- Visual appearance (how it looks on QSL card or License Plate): K4USA, N5LUV
Vanity Callsign Application Process
The latest information can be found here:
Groups and Comments
I would not recommend doing applications by mail. You can list up to 25 desired calls. I suggest putting using your top 25 desired calls on your application, especially if competing for 1X2 and 2X1 calls.
Group D – Novice, Club, and Military Recreations Station (Primary stations licensed to Novice class operators, and for club and military recreation stations.) 2X3 with K or W prefix: K#XXX or W#XXX
Group C – General, Technician and ‘Technician Plus’ Classes (Primary stations licensed to General, Technician, and Technician Plus class operators.) 1X3 with K, N, W prefix: K#XXX, N#XXX or W#XXX
Group B – Advanced Class (Primary stations licensed to Advanced class operators.) 2X2 with K, N W prefix: KX#NN, NX#XX, WX#XX
Group A – Amateur Extra Class (Primary stations licensed to Amateur Extra class operators.) 1X2 with K, N, W prefix and 2X1 with A, N K, W prefix
- Group A can choose from A, B, C, D groups; Group B from B, C, D Groups; Group C from C & D Groups.
- Note: Some calls are reserved for Caribbean and Pacific Areas.
- A close relative of the former holder – You may display the call sign of a deceased spouse, child, grandchild, stepchild, parent, grandparent, stepparent, brother, sister, stepbrother, stepsister, aunt, uncle, niece, nephew, or in-law on your primary station license. An “in-law” is limited to a parent, stepparent, sibling, or step-sibling of a licensee’s spouse; the spouse of a licensee’s sibling, step-sibling, child, or stepchild; or the spouse of a licensee’s spouse’s sibling or step-sibling.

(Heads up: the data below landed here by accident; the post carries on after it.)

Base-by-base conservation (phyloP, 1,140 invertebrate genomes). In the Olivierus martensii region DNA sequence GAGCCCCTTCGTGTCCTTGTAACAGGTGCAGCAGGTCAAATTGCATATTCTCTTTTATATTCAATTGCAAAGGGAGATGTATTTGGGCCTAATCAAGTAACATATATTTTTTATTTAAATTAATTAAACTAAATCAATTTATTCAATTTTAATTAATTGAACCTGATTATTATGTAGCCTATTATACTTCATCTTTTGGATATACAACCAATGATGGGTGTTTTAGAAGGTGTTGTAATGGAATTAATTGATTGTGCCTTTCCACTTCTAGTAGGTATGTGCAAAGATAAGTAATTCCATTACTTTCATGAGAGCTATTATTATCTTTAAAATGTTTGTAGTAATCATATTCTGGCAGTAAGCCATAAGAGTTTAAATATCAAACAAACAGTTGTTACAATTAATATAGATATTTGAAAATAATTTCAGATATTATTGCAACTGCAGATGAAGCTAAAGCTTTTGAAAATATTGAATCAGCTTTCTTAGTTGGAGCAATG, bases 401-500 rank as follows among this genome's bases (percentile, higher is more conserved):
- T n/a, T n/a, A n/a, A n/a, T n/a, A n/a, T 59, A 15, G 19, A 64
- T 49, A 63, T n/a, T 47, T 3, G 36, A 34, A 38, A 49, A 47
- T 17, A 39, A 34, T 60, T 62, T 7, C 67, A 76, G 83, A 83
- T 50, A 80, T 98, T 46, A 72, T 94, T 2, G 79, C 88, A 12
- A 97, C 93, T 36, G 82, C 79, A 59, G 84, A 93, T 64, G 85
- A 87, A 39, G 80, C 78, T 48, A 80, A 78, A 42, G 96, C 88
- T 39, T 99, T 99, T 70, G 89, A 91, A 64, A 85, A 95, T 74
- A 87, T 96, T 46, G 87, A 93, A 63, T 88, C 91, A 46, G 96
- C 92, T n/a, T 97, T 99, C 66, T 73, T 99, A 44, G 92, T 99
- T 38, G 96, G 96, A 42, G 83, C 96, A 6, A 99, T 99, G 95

- Former primary station holder – You are eligible to have the call sign, which appears on your primary license displayed on your new vanity license if you are a former primary station holder.
- Primary station preference list – You may request one or more call signs that you provide in the correct Commission format in the order of your preference. ULS will validate the format of each call sign on your list in turn and select the first call sign in the correct format that is not already assigned to another licensee.
- The “W” prefix was started in 1928. So if you want to become an instant “OLD TIMER”, just get yourself a W#XXX callsign. There are many, many ‘choice’ W#XXX callsigns immediately available.
- The first “K” calls appeared in 1947; the first “WA” calls in 1958, and the first “WB” calls in 1962. It wasn’t until the time of Incentive Licensing that the appearance of “A” and “N” prefixes arrived.
NEEDLESS TO SAY: 1X2 and 2X1 calls are in HUGE demand. My favorite vanity callsign help site is http://www.radioqth.net/vanity/available
[As of this writing, September 2017, the following typical 1X2 and 2X1 vanity callsigns were becoming available: KZ1I, NB1A, ND1C, NU1Y, WI1S, AL1U, N1HR, AND W1MM. And many, many 1X3 W#XXX calls were available]
Special 1X1 Callsigns
These days one can hear such callsigns as N1E, W2Q, K7U from special events. Rules are specific. I myself have operated using K1I N1O N1E N1U W1O and K2K. It is a lot of fun seeing the interested generated by these 1X1 calls. For the New England ARRL Convention in Boxboro, W1A was activated.
For details go to http://www.1x1callsigns.org/
WHATEVER, you decide to do remember: “A Ham’s Callsign is to him or her, the sweetest and most important sound on-the-Air!
AND, IF for some reason you do not like your new vanity callsign, you can always apply for another one. After all, it’s FREE!
73, Layne AE1N